Fyfe, John C.

John C. Fyfe

Associate Professor
D.V.M., 1984, Washington-Oregon-Idaho Regional Program in Veterinary Medicine
Ph.D., 1994, University of Pennsylvania

Laboratory of Comparative Medical Genetics
2209 Biomedical Physical Sciences
567 Wilson Road
Michigan State University
East Lansing, MI 48824
 Phone: (517) 884-5348


Publicly Available DNA Testing


Genetic diseases are nature's "knockout" experiments, occurring spontaneously in all species. The purpose of the Laboratory of Comparative Medical Genetics is to define inherited disorders that occur in companion animals, and to provide genetic testing to the public. Investigation of these disorders provides novel insight into normal physiologic functions and the benefits of improved control of the disease in animal populations. Well-characterized disorders also serve as models of human genetic disease. Those animals that are determined to exhibit a true orthologue of human disease are a valuable resource for developing understanding of underlying mechanisms of disease and innovative treatment modalities, including gene therapy. In other instances the investigation reveals a previously unrecognized disease gene and new aspects of cell biology. Characterization of these disorders requires an integrated, multidisciplinary approach that may begin in the clinic but subsequently involves laboratory techniques of biochemistry, cell biology, and molecular genetics. The rapidly improving canine and feline genome maps and recent sequencing of these genomes are providing exciting new prospects for these investigations.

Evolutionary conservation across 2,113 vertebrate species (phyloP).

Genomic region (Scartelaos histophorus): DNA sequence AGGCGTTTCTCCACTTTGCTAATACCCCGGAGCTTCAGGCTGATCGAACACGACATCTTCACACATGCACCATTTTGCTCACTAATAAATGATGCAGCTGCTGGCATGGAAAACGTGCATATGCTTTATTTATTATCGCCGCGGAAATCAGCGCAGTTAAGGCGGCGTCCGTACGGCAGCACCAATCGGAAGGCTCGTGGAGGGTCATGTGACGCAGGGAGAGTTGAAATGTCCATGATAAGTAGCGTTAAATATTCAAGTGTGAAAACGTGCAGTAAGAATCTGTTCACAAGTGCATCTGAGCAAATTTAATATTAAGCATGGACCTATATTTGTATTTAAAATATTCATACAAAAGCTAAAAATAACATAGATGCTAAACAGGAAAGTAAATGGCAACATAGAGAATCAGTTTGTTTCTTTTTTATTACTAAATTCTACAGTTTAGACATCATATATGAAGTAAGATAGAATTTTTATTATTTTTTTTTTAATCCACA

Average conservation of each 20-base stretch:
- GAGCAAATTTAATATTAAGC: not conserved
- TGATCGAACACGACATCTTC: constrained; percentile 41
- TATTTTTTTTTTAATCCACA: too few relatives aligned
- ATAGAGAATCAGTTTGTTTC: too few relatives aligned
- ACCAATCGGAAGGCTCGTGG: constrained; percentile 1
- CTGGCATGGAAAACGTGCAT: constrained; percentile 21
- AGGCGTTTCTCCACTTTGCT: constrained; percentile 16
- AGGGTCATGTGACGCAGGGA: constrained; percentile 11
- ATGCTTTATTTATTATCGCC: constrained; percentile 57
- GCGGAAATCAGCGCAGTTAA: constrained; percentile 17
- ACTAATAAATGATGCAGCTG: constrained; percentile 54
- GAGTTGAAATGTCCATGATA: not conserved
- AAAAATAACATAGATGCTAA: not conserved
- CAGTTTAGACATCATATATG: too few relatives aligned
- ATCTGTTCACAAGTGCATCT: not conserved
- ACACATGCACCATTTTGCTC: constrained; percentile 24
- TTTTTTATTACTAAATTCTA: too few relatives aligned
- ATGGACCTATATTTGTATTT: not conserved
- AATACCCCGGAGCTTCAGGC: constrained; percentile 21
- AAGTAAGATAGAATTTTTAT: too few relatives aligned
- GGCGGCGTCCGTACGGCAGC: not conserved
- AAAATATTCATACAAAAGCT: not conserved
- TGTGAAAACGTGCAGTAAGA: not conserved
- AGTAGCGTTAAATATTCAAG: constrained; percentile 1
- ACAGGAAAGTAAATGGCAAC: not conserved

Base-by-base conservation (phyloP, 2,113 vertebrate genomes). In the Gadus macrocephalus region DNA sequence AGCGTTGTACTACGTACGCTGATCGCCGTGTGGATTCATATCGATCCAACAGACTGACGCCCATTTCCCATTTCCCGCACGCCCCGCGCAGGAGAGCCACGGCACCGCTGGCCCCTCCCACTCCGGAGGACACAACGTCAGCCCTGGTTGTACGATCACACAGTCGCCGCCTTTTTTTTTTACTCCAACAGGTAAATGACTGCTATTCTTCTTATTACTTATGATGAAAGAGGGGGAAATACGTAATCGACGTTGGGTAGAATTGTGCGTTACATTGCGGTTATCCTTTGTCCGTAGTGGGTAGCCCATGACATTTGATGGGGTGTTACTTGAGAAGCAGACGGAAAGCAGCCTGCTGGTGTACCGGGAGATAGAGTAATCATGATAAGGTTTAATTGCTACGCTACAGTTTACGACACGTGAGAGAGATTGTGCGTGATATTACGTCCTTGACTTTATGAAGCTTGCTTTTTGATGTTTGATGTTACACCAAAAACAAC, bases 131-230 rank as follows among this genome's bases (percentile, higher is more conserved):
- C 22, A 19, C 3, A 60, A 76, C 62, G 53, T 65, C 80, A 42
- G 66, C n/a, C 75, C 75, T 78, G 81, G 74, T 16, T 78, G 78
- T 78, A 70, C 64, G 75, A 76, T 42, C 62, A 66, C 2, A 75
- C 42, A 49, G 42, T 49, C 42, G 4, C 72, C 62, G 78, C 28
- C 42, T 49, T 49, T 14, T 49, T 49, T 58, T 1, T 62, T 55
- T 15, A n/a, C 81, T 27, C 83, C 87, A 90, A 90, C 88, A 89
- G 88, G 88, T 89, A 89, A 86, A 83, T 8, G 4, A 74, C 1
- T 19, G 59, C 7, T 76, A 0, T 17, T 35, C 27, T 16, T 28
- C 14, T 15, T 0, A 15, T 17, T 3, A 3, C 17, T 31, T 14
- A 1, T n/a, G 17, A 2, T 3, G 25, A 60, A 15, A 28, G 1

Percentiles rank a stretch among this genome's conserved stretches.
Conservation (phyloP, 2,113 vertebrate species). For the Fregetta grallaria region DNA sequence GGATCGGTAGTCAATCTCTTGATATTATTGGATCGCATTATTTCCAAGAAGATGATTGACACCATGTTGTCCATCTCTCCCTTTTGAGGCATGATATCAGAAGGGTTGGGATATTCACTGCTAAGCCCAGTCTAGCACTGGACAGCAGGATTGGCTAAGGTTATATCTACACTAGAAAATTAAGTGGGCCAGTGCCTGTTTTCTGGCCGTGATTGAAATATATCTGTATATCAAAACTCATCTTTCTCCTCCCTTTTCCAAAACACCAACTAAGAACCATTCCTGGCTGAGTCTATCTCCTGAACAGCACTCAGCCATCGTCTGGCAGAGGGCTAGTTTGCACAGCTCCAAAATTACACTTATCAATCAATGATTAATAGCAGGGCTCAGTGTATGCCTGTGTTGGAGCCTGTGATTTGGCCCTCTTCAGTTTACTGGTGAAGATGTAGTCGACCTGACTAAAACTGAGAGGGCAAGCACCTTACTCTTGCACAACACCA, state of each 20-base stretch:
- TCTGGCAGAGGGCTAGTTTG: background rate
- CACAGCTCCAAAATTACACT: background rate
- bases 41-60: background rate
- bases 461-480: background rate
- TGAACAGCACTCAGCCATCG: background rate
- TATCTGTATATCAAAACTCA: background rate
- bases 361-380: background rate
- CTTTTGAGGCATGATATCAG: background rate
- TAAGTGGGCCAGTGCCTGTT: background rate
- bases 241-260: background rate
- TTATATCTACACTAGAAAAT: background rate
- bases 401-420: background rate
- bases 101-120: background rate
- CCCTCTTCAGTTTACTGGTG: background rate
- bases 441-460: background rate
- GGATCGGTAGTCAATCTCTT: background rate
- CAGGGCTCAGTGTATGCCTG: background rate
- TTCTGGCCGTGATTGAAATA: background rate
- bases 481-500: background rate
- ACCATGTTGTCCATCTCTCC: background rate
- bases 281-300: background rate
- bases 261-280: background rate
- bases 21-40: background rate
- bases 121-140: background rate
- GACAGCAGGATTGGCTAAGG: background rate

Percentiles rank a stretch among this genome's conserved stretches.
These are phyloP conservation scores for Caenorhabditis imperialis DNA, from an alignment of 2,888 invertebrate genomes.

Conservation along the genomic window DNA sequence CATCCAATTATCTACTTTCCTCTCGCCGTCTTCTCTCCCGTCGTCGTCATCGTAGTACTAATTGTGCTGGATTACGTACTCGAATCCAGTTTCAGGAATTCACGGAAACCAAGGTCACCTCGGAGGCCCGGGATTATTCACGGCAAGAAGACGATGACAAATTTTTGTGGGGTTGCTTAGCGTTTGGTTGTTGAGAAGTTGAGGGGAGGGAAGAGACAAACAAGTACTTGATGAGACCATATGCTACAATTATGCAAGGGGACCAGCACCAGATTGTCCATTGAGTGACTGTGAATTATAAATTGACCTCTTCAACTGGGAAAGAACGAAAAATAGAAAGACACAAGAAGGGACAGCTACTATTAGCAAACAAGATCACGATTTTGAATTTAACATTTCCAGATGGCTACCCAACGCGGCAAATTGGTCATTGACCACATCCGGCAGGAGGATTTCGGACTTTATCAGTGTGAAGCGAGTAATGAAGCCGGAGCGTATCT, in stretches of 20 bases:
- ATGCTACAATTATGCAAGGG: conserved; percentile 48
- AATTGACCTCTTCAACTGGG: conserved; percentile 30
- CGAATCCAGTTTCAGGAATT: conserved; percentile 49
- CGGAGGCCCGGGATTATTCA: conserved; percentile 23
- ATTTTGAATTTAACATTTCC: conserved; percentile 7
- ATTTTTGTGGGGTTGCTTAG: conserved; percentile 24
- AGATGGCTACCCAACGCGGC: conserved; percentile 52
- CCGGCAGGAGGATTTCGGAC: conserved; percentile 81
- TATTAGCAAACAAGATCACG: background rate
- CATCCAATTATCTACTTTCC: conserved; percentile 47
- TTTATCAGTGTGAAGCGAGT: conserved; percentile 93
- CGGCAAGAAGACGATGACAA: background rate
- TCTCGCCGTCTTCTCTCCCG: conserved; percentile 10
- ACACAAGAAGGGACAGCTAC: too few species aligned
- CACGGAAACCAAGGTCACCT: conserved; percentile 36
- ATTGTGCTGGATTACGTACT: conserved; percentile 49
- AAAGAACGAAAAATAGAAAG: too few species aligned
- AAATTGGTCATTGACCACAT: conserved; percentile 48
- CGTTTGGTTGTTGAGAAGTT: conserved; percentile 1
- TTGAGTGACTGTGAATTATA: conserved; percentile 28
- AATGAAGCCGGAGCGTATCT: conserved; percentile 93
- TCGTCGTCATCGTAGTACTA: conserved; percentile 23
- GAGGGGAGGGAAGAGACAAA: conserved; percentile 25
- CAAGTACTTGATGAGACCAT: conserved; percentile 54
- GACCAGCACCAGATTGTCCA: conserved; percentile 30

New mutations arise spontaneously in all species and breeds and are nobody's fault. Usually the new mutation causes no problem as a single copy until a mating of two carriers produce offspring that are homozygous for the new mutation. Several disorders are currently under investigation. Most recently, we discovered a mutation that causes selective intestinal cobalamin (vitamin B12) malabsorption with proteinuria (a.k.a Imerslund-Grasbeck syndrome or I-GS) in border collies and developed a genetic test that we offer to the public. The mutation is in one subunit, called cubilin, of the receptor of the intestinal wall that mediates cobalamin absorption. The same receptor functions in kidney for reabsorption of certain proteins that escape the plasma by glomerular filtration. The border collie mutation abrogrates expression of cubilin in either tissue. Affected dogs show a long course of vague clinical signs including poor appetite, chronic or intermittent diarrhea, poor body condition, weakness, and delayed growth. Laboratory findings include mild nonregenerating anemia with megaloblastic bone marrow, selective proteinuria, methylmalonic aciduria, and homocysteinemia. Affected dogs that are not diagnosed early may exhibit neurologic signs caused by hepatic encephalopathy or ketoacidosis and can die if not treated. Clinical diagnosis is clear when serum cobalamin concentrations are undetectable in affected border collies, and treatment is simple and effective (1 mg cyanocobalamin administered SQ or IM, once a month for life). We also discovered a mutation and offer a test for I-GS in beagles.